ObjectivesLoosening and loss rates of monocortical mini-implants are relatively high, therefore the following null hypothesis was tested: ‘The local bone stress in mono and bicortically-anchored mini-implants is identical’.Material and MethodsAnisotropic Finite Element Method (FEM) models of the mandibular bone, including teeth, periodontal ligaments, orthodontic braces, and mini-implants of varying length, were created. The morphology was based on the Computed Tomography data of an anatomical preparation. All mini-implants with varying insertion depths (monocortical short, monocortical long, bicortical) were typically loaded, and the induced effective stress was calculated in the cervical area of the cortical bone. The obtained values were subsequently analysed descriptively and exploratively using the SPSS 19.0 software.ResultsThe null hypothesis was rejected, since the stress values of each anchorage type differed significantly (Kruskal-Wallis Test, P < 0.001). Therefore, the lowest effective stress values were induced in bicortical anchorage (mean = 0.65MPa, SD = 0.06MPa) and the highest were induced in monocortical (short) anchorage of the mini-implants (mean = 1.79MPa, SD = 0.29MPa). The Spearman rank correlation was 0.821 (P < 0.001).ConclusionsThe deeper the mini-implant was anchored, the lower were the effective stress values in the cervical region of the cortical bone. Bicortical implant anchorage is biomechanically more favourable than monocortical anchorage; therefore, bicortical anchorage should be especially considered in challenging clinical situations requiring heavy anchorage.
This study aimed to investigate the differences in the force loss during simulated archwire-guided canine retraction between various conventional and self-ligating brackets. Three types of orthodontic brackets have been investigated experimentally using a biomechanical set-up: 1. conventional ligating brackets (Victory Series and Mini-Taurus), 2. self-ligating brackets (SmartClip: passive self-ligating bracket, and Time3 and SPEED: active self-ligating brackets), and 3. a conventional low-friction bracket (Synergy). All brackets had a nominal 0.022″ slot size. The brackets were combined with three rectangular 0.019×0.025″ archwires: 1. Remanium (stainless steel), 2. Nitinol SE (nickel-titanium alloy, NiTi), and 3. Beta III Titanium (titanium-molybdenum alloy). Stainless steel ligatures were used with the conventional brackets. Archwire-guided tooth movement was simulated over a retraction path of up to 4mm using a superelastic NiTi coil spring (force: 1 N). Force loss was lowest for the Victory Series and SmartClip brackets in combination with the steel guiding archwire (35 and 37.6 per cent, respectively) and highest for the SPEED and Mini-Taurus brackets in combination with the titanium wire (73.7 and 64.4 per cent, respectively). Force loss gradually increased by 10 per cent for each bracket type in combination with the different wires in the following sequence: stainless steel, Nitinol, and beta-titanium. Self-ligating brackets did not show improved performance compared with conventional brackets. There was no consistent pattern of force loss when comparing conventional and self-ligating brackets or passive and active self-ligating brackets.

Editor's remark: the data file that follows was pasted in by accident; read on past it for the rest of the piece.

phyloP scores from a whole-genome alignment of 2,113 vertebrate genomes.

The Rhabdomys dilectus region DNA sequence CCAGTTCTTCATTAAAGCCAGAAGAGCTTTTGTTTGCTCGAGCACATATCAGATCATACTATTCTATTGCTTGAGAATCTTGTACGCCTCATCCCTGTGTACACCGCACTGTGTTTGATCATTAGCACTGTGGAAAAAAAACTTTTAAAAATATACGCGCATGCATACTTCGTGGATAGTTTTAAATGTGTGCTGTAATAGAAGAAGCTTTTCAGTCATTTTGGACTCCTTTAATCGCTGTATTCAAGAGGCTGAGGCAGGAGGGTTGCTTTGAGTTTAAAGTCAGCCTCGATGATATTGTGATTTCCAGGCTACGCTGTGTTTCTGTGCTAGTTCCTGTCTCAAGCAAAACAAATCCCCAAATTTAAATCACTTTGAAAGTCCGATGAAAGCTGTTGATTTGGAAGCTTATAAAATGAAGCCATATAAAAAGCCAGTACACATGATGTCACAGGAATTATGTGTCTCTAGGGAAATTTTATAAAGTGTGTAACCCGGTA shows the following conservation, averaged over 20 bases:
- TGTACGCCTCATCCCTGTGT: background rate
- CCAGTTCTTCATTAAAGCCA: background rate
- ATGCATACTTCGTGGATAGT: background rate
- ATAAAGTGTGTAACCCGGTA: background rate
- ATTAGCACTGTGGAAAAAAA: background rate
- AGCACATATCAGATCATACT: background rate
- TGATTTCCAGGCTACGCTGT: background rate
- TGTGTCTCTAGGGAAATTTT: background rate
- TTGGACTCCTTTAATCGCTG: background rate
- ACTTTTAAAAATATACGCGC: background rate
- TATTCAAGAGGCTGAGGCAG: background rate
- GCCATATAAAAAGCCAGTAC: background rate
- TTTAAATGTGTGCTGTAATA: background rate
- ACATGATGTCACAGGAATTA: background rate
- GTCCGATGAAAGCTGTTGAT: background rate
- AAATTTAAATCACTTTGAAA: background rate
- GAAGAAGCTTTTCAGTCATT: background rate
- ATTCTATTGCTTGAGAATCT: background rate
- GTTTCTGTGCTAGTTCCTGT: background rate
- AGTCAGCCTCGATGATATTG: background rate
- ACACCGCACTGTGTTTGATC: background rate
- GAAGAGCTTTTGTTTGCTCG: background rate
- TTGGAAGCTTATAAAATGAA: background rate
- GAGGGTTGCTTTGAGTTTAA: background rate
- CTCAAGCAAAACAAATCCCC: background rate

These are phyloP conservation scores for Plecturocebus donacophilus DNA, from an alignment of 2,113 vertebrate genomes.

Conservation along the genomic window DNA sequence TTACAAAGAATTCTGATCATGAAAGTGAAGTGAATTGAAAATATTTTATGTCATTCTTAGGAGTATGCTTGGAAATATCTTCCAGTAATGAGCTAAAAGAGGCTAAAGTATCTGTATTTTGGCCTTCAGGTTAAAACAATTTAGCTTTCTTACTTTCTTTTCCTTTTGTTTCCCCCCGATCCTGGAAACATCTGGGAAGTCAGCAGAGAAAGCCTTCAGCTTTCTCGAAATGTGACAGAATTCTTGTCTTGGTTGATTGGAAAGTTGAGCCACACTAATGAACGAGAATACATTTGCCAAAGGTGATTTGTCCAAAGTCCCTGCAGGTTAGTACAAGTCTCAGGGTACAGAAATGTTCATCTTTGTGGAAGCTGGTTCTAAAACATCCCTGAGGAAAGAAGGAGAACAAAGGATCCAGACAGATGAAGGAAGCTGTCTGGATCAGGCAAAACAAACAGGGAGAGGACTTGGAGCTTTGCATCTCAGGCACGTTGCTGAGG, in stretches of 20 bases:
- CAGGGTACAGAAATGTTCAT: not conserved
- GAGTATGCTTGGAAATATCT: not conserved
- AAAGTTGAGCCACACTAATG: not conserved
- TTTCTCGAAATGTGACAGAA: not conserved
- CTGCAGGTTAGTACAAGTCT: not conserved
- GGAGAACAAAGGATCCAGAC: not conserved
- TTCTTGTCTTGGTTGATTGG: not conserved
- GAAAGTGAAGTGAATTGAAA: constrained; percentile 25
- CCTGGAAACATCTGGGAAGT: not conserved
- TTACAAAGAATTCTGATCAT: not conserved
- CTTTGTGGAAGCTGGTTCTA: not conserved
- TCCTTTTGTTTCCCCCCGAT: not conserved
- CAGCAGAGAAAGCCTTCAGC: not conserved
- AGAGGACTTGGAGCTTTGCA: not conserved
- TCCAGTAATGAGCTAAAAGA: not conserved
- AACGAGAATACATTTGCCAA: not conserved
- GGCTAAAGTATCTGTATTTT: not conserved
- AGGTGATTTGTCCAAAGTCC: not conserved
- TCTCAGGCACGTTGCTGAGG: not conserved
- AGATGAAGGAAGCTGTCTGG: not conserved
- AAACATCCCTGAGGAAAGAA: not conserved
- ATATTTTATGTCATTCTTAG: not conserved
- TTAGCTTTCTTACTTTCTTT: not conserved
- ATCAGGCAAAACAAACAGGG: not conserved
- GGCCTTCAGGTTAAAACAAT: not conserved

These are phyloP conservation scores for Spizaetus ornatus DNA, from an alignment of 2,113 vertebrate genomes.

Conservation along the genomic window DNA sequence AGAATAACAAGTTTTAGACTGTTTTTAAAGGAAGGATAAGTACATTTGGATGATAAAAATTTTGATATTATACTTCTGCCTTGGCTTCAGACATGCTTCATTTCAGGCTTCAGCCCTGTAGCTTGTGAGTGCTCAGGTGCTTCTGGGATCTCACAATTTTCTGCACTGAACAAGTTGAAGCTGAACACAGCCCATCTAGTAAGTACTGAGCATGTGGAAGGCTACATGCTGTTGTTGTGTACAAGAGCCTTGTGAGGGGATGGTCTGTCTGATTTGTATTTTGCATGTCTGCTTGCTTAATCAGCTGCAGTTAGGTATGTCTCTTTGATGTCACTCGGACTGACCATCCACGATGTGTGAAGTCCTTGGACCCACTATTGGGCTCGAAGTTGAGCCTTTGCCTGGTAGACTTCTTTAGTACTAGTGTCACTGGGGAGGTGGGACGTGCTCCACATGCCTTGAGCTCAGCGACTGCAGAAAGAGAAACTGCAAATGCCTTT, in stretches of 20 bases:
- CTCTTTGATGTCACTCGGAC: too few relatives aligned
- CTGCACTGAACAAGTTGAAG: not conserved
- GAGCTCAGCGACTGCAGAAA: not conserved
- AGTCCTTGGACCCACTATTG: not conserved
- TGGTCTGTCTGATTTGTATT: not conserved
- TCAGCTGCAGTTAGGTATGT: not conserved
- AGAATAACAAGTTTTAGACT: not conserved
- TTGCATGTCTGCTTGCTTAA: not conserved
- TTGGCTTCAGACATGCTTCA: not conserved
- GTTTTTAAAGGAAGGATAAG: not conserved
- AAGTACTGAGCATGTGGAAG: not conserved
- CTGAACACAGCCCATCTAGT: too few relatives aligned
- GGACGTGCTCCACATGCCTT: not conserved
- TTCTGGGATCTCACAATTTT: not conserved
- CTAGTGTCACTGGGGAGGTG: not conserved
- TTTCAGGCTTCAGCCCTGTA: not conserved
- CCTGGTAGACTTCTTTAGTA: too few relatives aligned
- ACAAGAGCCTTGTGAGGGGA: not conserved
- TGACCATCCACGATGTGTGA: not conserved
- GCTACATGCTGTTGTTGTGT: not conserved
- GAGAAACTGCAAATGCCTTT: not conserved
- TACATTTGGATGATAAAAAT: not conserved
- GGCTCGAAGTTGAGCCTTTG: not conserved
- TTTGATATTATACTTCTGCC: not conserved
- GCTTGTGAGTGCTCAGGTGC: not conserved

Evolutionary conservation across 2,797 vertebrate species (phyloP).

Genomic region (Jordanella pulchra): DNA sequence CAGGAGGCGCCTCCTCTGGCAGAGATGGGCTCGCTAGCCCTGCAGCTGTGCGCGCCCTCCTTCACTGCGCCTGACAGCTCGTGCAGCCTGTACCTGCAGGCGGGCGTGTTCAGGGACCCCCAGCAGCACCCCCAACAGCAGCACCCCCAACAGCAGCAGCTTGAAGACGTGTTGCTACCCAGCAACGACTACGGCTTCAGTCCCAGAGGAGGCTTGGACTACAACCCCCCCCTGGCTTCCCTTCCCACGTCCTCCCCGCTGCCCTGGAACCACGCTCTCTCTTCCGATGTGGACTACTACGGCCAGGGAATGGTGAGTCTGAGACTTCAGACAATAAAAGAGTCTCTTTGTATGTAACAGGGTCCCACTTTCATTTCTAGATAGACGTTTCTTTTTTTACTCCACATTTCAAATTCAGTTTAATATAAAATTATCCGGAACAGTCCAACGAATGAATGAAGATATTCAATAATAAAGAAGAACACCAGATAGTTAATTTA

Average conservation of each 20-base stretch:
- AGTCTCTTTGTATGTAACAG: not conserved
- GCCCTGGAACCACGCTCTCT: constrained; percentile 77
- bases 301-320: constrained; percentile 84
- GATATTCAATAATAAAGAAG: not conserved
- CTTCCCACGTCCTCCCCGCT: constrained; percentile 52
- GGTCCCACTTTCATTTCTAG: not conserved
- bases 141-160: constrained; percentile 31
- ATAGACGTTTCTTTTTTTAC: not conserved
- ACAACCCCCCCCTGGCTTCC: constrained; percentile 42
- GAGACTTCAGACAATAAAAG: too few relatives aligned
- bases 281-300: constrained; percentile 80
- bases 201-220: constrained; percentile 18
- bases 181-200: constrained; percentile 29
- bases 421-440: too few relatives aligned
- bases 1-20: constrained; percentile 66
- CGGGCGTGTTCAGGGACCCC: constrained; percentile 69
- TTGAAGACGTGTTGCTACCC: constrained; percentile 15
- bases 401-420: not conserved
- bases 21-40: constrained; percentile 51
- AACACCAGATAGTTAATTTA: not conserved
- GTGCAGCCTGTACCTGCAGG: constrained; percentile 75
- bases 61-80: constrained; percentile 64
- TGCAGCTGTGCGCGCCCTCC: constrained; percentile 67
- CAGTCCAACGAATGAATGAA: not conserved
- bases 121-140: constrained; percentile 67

Summary OBJECTIVE: To evaluate the stability and bone availability of the most distal (third) palatal ruga, as an anatomical region for safe insertion of orthodontic mini-implants (OMIs) in the anterior palate.
White spot lesions (WSL) frequently occur as side-effect of multibracket appliance treatment. The clinical effects of local fluoridation on post-orthodontic WSL and oral health development are however inconclusive.